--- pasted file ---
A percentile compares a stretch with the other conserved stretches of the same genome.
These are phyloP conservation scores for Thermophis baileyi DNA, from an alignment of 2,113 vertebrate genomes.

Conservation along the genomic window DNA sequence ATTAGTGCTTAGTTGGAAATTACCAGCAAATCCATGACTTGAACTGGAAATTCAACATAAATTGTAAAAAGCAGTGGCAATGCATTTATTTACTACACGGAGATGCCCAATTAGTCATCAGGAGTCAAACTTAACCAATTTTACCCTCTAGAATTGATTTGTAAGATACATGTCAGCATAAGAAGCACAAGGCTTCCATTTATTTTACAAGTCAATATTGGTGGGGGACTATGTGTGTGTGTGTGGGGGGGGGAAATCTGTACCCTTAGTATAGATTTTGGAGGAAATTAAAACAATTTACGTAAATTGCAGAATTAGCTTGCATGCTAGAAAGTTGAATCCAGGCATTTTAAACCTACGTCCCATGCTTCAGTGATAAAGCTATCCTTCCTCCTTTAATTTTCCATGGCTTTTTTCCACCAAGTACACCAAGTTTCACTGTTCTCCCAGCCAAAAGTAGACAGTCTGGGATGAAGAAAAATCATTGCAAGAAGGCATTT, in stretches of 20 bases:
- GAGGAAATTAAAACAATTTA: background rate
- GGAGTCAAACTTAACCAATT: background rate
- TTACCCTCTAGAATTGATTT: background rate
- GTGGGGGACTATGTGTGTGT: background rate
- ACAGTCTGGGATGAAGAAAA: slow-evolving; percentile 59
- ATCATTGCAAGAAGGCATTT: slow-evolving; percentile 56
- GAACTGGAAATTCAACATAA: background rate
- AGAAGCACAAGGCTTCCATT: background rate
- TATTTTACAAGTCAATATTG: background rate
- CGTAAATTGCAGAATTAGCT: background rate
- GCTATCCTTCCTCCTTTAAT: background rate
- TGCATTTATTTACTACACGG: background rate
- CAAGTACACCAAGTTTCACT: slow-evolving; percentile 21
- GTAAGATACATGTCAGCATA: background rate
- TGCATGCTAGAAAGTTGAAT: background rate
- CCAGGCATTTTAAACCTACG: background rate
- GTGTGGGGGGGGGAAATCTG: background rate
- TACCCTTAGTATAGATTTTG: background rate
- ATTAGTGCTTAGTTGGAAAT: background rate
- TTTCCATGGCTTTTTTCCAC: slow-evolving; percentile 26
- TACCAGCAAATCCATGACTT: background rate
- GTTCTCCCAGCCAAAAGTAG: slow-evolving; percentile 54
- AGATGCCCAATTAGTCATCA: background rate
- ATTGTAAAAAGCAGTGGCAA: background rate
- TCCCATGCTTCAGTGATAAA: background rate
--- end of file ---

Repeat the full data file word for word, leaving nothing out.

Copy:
A percentile compares a stretch with the other conserved stretches of the same genome.
These are phyloP conservation scores for Thermophis baileyi DNA, from an alignment of 2,113 vertebrate genomes.

Conservation along the genomic window DNA sequence ATTAGTGCTTAGTTGGAAATTACCAGCAAATCCATGACTTGAACTGGAAATTCAACATAAATTGTAAAAAGCAGTGGCAATGCATTTATTTACTACACGGAGATGCCCAATTAGTCATCAGGAGTCAAACTTAACCAATTTTACCCTCTAGAATTGATTTGTAAGATACATGTCAGCATAAGAAGCACAAGGCTTCCATTTATTTTACAAGTCAATATTGGTGGGGGACTATGTGTGTGTGTGTGGGGGGGGGAAATCTGTACCCTTAGTATAGATTTTGGAGGAAATTAAAACAATTTACGTAAATTGCAGAATTAGCTTGCATGCTAGAAAGTTGAATCCAGGCATTTTAAACCTACGTCCCATGCTTCAGTGATAAAGCTATCCTTCCTCCTTTAATTTTCCATGGCTTTTTTCCACCAAGTACACCAAGTTTCACTGTTCTCCCAGCCAAAAGTAGACAGTCTGGGATGAAGAAAAATCATTGCAAGAAGGCATTT, in stretches of 20 bases:
- GAGGAAATTAAAACAATTTA: background rate
- GGAGTCAAACTTAACCAATT: background rate
- TTACCCTCTAGAATTGATTT: background rate
- GTGGGGGACTATGTGTGTGT: background rate
- ACAGTCTGGGATGAAGAAAA: slow-evolving; percentile 59
- ATCATTGCAAGAAGGCATTT: slow-evolving; percentile 56
- GAACTGGAAATTCAACATAA: background rate
- AGAAGCACAAGGCTTCCATT: background rate
- TATTTTACAAGTCAATATTG: background rate
- CGTAAATTGCAGAATTAGCT: background rate
- GCTATCCTTCCTCCTTTAAT: background rate
- TGCATTTATTTACTACACGG: background rate
- CAAGTACACCAAGTTTCACT: slow-evolving; percentile 21
- GTAAGATACATGTCAGCATA: background rate
- TGCATGCTAGAAAGTTGAAT: background rate
- CCAGGCATTTTAAACCTACG: background rate
- GTGTGGGGGGGGGAAATCTG: background rate
- TACCCTTAGTATAGATTTTG: background rate
- ATTAGTGCTTAGTTGGAAAT: background rate
- TTTCCATGGCTTTTTTCCAC: slow-evolving; percentile 26
- TACCAGCAAATCCATGACTT: background rate
- GTTCTCCCAGCCAAAAGTAG: slow-evolving; percentile 54
- AGATGCCCAATTAGTCATCA: background rate
- ATTGTAAAAAGCAGTGGCAA: background rate
- TCCCATGCTTCAGTGATAAA: background rate